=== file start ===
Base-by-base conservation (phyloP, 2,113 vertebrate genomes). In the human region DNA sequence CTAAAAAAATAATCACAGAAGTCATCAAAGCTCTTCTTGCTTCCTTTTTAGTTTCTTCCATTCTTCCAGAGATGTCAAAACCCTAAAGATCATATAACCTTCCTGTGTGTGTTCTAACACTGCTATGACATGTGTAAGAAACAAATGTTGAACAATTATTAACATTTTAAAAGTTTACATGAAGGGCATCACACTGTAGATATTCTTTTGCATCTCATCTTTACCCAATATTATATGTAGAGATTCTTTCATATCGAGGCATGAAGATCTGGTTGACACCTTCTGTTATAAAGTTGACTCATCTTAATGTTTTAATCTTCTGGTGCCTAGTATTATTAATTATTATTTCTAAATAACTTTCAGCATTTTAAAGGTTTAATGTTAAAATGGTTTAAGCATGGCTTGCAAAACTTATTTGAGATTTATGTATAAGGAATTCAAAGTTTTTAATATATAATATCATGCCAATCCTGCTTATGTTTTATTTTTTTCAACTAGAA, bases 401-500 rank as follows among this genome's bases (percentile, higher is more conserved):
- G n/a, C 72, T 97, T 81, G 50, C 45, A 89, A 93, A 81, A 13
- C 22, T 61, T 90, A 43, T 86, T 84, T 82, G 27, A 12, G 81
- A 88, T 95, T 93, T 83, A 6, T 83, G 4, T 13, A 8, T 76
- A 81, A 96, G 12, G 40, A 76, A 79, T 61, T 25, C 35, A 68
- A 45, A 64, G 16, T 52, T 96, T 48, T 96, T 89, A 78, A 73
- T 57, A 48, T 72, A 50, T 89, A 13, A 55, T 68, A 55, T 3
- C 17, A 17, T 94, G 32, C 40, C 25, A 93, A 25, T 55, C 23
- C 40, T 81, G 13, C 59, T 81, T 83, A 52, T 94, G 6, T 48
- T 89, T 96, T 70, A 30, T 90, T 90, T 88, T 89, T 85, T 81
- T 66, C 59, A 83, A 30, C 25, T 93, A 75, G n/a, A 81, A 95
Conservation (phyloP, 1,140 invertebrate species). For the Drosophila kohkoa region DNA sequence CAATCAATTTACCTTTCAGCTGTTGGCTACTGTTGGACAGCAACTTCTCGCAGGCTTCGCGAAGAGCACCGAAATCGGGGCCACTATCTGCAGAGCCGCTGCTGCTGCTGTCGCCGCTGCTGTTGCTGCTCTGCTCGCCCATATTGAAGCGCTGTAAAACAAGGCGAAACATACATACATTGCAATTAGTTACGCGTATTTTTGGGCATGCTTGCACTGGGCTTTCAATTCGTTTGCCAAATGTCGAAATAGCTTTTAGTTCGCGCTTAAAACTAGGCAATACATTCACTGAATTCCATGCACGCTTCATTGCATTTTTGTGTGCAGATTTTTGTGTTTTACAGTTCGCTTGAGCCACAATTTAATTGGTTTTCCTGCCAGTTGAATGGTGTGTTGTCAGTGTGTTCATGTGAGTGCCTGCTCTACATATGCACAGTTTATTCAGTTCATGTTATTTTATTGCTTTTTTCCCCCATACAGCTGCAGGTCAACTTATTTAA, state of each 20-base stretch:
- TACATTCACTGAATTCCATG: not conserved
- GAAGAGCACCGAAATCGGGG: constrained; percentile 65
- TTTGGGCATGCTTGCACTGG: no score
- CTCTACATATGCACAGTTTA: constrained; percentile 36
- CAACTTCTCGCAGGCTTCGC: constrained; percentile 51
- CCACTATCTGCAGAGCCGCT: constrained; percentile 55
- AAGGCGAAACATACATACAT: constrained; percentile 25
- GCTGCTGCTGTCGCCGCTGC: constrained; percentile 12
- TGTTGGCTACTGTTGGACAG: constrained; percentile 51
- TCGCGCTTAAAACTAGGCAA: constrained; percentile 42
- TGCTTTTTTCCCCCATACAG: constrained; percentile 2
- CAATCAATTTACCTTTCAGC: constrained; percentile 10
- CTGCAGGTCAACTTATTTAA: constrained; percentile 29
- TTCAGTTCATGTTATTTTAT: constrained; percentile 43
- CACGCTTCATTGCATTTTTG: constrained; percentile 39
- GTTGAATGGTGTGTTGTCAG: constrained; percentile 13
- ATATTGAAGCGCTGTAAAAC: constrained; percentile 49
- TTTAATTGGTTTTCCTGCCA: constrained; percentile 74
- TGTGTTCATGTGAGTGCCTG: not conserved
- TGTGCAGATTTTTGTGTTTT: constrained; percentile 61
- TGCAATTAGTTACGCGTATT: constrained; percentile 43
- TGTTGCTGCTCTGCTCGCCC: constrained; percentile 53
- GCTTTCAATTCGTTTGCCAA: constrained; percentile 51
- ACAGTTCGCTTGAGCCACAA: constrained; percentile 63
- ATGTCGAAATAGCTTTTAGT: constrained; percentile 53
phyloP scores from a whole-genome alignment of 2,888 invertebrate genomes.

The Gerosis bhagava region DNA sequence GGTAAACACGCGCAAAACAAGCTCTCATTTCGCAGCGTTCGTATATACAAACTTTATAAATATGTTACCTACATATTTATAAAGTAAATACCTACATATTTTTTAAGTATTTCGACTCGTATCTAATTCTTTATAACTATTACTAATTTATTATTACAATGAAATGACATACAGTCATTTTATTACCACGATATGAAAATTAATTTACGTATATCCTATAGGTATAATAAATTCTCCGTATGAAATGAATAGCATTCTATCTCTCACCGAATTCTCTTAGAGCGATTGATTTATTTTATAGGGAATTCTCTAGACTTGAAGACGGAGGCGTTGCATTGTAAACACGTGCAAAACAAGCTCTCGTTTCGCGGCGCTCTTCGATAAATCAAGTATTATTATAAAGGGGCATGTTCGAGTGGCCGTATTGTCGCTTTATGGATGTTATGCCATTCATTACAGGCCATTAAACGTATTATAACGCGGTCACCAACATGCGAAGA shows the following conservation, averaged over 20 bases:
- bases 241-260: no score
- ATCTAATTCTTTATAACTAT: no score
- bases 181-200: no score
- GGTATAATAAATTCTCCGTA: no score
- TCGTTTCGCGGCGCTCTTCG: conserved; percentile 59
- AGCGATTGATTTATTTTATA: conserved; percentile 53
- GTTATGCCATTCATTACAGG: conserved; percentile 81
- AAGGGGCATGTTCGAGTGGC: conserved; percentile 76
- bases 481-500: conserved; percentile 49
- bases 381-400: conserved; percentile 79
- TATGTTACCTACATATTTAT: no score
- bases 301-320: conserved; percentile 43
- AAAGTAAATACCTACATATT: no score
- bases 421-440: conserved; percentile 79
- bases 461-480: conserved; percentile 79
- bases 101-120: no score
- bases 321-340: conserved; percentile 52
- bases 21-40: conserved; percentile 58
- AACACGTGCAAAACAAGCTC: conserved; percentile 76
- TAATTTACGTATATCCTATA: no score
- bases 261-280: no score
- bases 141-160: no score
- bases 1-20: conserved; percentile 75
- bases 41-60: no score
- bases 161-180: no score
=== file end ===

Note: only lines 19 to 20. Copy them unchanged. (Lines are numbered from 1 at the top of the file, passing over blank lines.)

- AAGGCGAAACATACATACAT: constrained; percentile 25
- GCTGCTGCTGTCGCCGCTGC: constrained; percentile 12